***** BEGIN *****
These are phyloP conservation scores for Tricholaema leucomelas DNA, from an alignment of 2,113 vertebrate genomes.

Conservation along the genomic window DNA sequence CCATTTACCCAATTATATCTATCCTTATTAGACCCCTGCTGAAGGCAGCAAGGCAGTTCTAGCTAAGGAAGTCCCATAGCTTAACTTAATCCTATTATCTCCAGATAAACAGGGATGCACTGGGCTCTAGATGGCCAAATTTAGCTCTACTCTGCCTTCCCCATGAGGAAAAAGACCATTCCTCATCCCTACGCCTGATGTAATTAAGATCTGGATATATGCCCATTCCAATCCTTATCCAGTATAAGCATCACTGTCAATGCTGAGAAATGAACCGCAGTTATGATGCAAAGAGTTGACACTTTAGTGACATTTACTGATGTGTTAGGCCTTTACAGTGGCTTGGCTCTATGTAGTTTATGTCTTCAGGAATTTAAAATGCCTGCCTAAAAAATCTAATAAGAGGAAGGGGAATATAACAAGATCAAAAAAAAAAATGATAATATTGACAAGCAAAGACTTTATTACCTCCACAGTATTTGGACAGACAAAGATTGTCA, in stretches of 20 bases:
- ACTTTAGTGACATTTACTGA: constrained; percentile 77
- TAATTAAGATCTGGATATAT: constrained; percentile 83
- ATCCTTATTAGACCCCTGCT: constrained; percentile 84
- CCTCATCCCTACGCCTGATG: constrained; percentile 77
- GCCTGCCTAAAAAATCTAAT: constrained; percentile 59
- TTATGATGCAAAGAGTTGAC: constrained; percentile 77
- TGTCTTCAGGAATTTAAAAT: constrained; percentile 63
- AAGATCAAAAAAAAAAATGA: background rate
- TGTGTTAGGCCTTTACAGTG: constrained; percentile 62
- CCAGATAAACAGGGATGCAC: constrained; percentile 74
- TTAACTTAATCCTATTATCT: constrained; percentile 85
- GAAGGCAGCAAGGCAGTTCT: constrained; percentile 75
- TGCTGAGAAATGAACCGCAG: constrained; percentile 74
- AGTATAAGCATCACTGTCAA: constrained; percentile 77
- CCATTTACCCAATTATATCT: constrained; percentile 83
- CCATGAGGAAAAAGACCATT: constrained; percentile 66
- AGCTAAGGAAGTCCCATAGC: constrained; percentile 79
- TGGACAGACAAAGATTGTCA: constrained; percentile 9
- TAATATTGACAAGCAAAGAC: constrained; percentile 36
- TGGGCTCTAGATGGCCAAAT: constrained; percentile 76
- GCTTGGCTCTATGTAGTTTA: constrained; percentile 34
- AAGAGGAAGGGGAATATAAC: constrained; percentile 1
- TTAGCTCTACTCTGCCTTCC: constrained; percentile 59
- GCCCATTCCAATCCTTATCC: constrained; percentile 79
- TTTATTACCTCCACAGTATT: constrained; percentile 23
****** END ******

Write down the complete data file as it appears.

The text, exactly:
These are phyloP conservation scores for Tricholaema leucomelas DNA, from an alignment of 2,113 vertebrate genomes.

Conservation along the genomic window DNA sequence CCATTTACCCAATTATATCTATCCTTATTAGACCCCTGCTGAAGGCAGCAAGGCAGTTCTAGCTAAGGAAGTCCCATAGCTTAACTTAATCCTATTATCTCCAGATAAACAGGGATGCACTGGGCTCTAGATGGCCAAATTTAGCTCTACTCTGCCTTCCCCATGAGGAAAAAGACCATTCCTCATCCCTACGCCTGATGTAATTAAGATCTGGATATATGCCCATTCCAATCCTTATCCAGTATAAGCATCACTGTCAATGCTGAGAAATGAACCGCAGTTATGATGCAAAGAGTTGACACTTTAGTGACATTTACTGATGTGTTAGGCCTTTACAGTGGCTTGGCTCTATGTAGTTTATGTCTTCAGGAATTTAAAATGCCTGCCTAAAAAATCTAATAAGAGGAAGGGGAATATAACAAGATCAAAAAAAAAAATGATAATATTGACAAGCAAAGACTTTATTACCTCCACAGTATTTGGACAGACAAAGATTGTCA, in stretches of 20 bases:
- ACTTTAGTGACATTTACTGA: constrained; percentile 77
- TAATTAAGATCTGGATATAT: constrained; percentile 83
- ATCCTTATTAGACCCCTGCT: constrained; percentile 84
- CCTCATCCCTACGCCTGATG: constrained; percentile 77
- GCCTGCCTAAAAAATCTAAT: constrained; percentile 59
- TTATGATGCAAAGAGTTGAC: constrained; percentile 77
- TGTCTTCAGGAATTTAAAAT: constrained; percentile 63
- AAGATCAAAAAAAAAAATGA: background rate
- TGTGTTAGGCCTTTACAGTG: constrained; percentile 62
- CCAGATAAACAGGGATGCAC: constrained; percentile 74
- TTAACTTAATCCTATTATCT: constrained; percentile 85
- GAAGGCAGCAAGGCAGTTCT: constrained; percentile 75
- TGCTGAGAAATGAACCGCAG: constrained; percentile 74
- AGTATAAGCATCACTGTCAA: constrained; percentile 77
- CCATTTACCCAATTATATCT: constrained; percentile 83
- CCATGAGGAAAAAGACCATT: constrained; percentile 66
- AGCTAAGGAAGTCCCATAGC: constrained; percentile 79
- TGGACAGACAAAGATTGTCA: constrained; percentile 9
- TAATATTGACAAGCAAAGAC: constrained; percentile 36
- TGGGCTCTAGATGGCCAAAT: constrained; percentile 76
- GCTTGGCTCTATGTAGTTTA: constrained; percentile 34
- AAGAGGAAGGGGAATATAAC: constrained; percentile 1
- TTAGCTCTACTCTGCCTTCC: constrained; percentile 59
- GCCCATTCCAATCCTTATCC: constrained; percentile 79
- TTTATTACCTCCACAGTATT: constrained; percentile 23